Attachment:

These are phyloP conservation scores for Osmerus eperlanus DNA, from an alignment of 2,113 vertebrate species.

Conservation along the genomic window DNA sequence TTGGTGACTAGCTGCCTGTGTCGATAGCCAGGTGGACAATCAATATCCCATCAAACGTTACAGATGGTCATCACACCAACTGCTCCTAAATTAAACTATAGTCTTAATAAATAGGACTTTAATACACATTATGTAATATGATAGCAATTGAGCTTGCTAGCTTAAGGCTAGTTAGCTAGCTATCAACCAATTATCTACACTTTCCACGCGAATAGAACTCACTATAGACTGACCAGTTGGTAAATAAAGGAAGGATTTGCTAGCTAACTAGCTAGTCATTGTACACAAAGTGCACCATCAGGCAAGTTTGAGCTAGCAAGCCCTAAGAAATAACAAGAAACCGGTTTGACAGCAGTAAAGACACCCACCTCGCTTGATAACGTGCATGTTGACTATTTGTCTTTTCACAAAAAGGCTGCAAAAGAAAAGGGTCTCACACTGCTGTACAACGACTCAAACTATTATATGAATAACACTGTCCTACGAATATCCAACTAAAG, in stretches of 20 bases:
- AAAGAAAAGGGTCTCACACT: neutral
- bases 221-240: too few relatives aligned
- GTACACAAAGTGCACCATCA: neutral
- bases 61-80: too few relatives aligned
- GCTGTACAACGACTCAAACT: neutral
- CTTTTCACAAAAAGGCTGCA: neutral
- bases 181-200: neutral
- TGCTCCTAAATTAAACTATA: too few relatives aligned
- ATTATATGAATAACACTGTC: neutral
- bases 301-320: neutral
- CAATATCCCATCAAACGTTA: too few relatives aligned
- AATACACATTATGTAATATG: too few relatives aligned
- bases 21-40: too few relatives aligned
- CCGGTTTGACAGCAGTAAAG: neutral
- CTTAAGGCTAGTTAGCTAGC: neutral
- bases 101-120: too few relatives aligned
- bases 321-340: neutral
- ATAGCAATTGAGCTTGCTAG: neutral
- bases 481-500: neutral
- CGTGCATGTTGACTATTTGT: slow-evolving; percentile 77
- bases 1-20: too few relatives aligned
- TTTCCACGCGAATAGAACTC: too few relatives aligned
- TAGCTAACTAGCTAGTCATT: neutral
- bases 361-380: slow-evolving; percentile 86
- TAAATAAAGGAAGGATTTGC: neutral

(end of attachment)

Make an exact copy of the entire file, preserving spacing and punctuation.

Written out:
These are phyloP conservation scores for Osmerus eperlanus DNA, from an alignment of 2,113 vertebrate species.

Conservation along the genomic window DNA sequence TTGGTGACTAGCTGCCTGTGTCGATAGCCAGGTGGACAATCAATATCCCATCAAACGTTACAGATGGTCATCACACCAACTGCTCCTAAATTAAACTATAGTCTTAATAAATAGGACTTTAATACACATTATGTAATATGATAGCAATTGAGCTTGCTAGCTTAAGGCTAGTTAGCTAGCTATCAACCAATTATCTACACTTTCCACGCGAATAGAACTCACTATAGACTGACCAGTTGGTAAATAAAGGAAGGATTTGCTAGCTAACTAGCTAGTCATTGTACACAAAGTGCACCATCAGGCAAGTTTGAGCTAGCAAGCCCTAAGAAATAACAAGAAACCGGTTTGACAGCAGTAAAGACACCCACCTCGCTTGATAACGTGCATGTTGACTATTTGTCTTTTCACAAAAAGGCTGCAAAAGAAAAGGGTCTCACACTGCTGTACAACGACTCAAACTATTATATGAATAACACTGTCCTACGAATATCCAACTAAAG, in stretches of 20 bases:
- AAAGAAAAGGGTCTCACACT: neutral
- bases 221-240: too few relatives aligned
- GTACACAAAGTGCACCATCA: neutral
- bases 61-80: too few relatives aligned
- GCTGTACAACGACTCAAACT: neutral
- CTTTTCACAAAAAGGCTGCA: neutral
- bases 181-200: neutral
- TGCTCCTAAATTAAACTATA: too few relatives aligned
- ATTATATGAATAACACTGTC: neutral
- bases 301-320: neutral
- CAATATCCCATCAAACGTTA: too few relatives aligned
- AATACACATTATGTAATATG: too few relatives aligned
- bases 21-40: too few relatives aligned
- CCGGTTTGACAGCAGTAAAG: neutral
- CTTAAGGCTAGTTAGCTAGC: neutral
- bases 101-120: too few relatives aligned
- bases 321-340: neutral
- ATAGCAATTGAGCTTGCTAG: neutral
- bases 481-500: neutral
- CGTGCATGTTGACTATTTGT: slow-evolving; percentile 77
- bases 1-20: too few relatives aligned
- TTTCCACGCGAATAGAACTC: too few relatives aligned
- TAGCTAACTAGCTAGTCATT: neutral
- bases 361-380: slow-evolving; percentile 86
- TAAATAAAGGAAGGATTTGC: neutral